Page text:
In this edition of Vintage Vending, we’re gonna take a look at Squash Faces. I realize that none of you have heard of them before, nor have you even seen the words “squash” and “faces” paired together. I live to change lives, in the smallest and stupidest ways possible.
I don’t know when they’re from, but 1986 is a good guess.
That was the age of Madballs, and more quietly the age of everyone trying to rip Madballs off. The rubber monster balls were imitated by lots of companies — including ones who had to size their shit to fit inside vending machine capsules. Remember Wacky Goulies?
Strange, then, that where evoking Madballs would seem to be the entire point of ripping them off, the “Squash Faces” set tried so hard to mask its ties. In fact, some may doubt that these were even intended to ape Madballs. Trust me, they were.
Still — and likely by accident — Squash Faces veered so far away from the accepted Madballs ideals that they felt very much like their own brand. Their own weird brand, where nothing made sense, and where devil women broke bread with green puppies. (more…)
It’s been forever since the last edition of Vintage Vending, the series in which I blather on endlessly about old vending machine toys. If you’re newish to Dino Drac, you can read the past twenty-one entries over here!
Today we’re focusing on “The Stretcher” set, made in 1995, and absolutely indicative of 1995. Ignoring the smaller trinkets for now, the obvious chasers were those two larger stretchable figures.
If their genesis is on the tip of your tongue, I’ll help you out: “The Stretcher” was an obvious ripoff of Stretch Armstrong. Originally sold in the late ‘70s, the toy line enjoyed a brief revival in the early ‘90s, complete with this over-the-top television commercial: (more…)
On today’s edition of Vintage Vending, you will bow before the mighty power of a glow-in-the-dark sticky fist. Truth.
The “Wrecking Power” collection arrived in the early ‘90s, and while it isn’t as showy as many of the sets previously featured on Dino Drac, I think I’m in love with it.
Remember those “sticky hand” toys, where a length of gooey “rope” was attached to an equally gooey hand? You’d whip the things against hard surfaces and they’d stick there, like magic? Well, these were like those, but on steroids. They were bigger and deadlier versions of sticky hands.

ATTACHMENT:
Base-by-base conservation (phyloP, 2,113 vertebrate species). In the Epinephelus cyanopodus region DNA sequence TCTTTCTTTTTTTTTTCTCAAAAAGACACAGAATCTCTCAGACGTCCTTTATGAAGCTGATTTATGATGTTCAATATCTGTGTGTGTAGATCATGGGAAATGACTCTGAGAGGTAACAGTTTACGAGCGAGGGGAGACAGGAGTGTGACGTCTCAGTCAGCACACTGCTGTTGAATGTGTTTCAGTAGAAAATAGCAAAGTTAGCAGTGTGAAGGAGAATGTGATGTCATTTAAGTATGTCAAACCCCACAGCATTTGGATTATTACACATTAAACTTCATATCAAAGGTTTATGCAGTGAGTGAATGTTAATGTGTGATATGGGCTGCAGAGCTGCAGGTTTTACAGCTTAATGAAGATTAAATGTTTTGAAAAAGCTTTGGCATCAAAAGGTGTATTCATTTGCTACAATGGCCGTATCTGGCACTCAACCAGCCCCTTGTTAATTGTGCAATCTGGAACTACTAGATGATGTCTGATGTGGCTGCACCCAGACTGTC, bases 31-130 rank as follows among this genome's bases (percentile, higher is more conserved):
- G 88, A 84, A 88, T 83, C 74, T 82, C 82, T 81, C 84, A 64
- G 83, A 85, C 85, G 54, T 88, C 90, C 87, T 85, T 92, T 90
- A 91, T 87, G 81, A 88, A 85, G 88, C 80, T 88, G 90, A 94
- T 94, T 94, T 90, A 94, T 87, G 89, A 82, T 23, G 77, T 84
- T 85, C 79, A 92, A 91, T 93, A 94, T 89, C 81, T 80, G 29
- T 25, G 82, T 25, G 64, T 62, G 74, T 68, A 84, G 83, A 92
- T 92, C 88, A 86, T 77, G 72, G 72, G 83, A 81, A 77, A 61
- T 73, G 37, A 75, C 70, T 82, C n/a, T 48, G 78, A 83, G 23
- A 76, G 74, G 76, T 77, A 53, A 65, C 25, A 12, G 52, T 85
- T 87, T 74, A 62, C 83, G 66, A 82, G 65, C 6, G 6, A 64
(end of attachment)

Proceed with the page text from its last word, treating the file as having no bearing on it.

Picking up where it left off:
While large and on the “upscale” side as far as vending machine prizes went, I can’t say that they were worth a dollar, especially in 1990. There was no enormous difference between blowing a quarter and blowing a dollar, but the fact remained that kids had to want one of these more than four prizes from the cheaper machines.
I would’ve gotten more mileage from one giant sticky hand than four flat gumballs, but nobody thinks about the future when they’re standing by the vending machines. It’s all about immediate gratification, and I would not have robbed myself of the chance to turn that metal handle three more times.
It’s a shame, too. These are great toys! They’re sticky, they’re based on deadly weapons and they glow in the dark. The trifecta! (more…)
It’s been over two months since my last post, because stuff happens, and we must sometimes accept that life is a big ball of shit aimed directly at our heads.
But I didn’t want to let Memorial Day — my 16th favorite holiday — slide by without some Dino Drac action. So here’s something patriotic. Old rubber fish!
In this edition of Vintage Vending, we’re exploring Sea World, an ancient collection of fish toys with a vague “marine park” theme. I couldn’t tell you exactly when these were made, but judging by the orange background with the yellow stripes, I’m pretty sure they came from Poland’s Szamotuly County.
Innocuous at first glance, a deeper study reveals a dark world filled with mutants and torture. It amazes me that we could come so close to the edge of humanity for only a quarter. (more…)
It’s been over four months since the last edition of Vintage Vending. Let’s fix that. HERE ARE BALLOONS.
Teenage Mutant Ninja Turtles balloons, even!
This is from 1989, when literally everything branded with a Ninja Turtles logo was a must-buy. Though the teaser card lacks a sample, we can assume that these were green balloons featuring that same piece of art.
The people behind this knew where their bread was buttered, evidenced by how little thought they put into the remaining prizes. If you ignore the balloons, this is easily the worst assortment yet seen on Vintage Vending. (more…)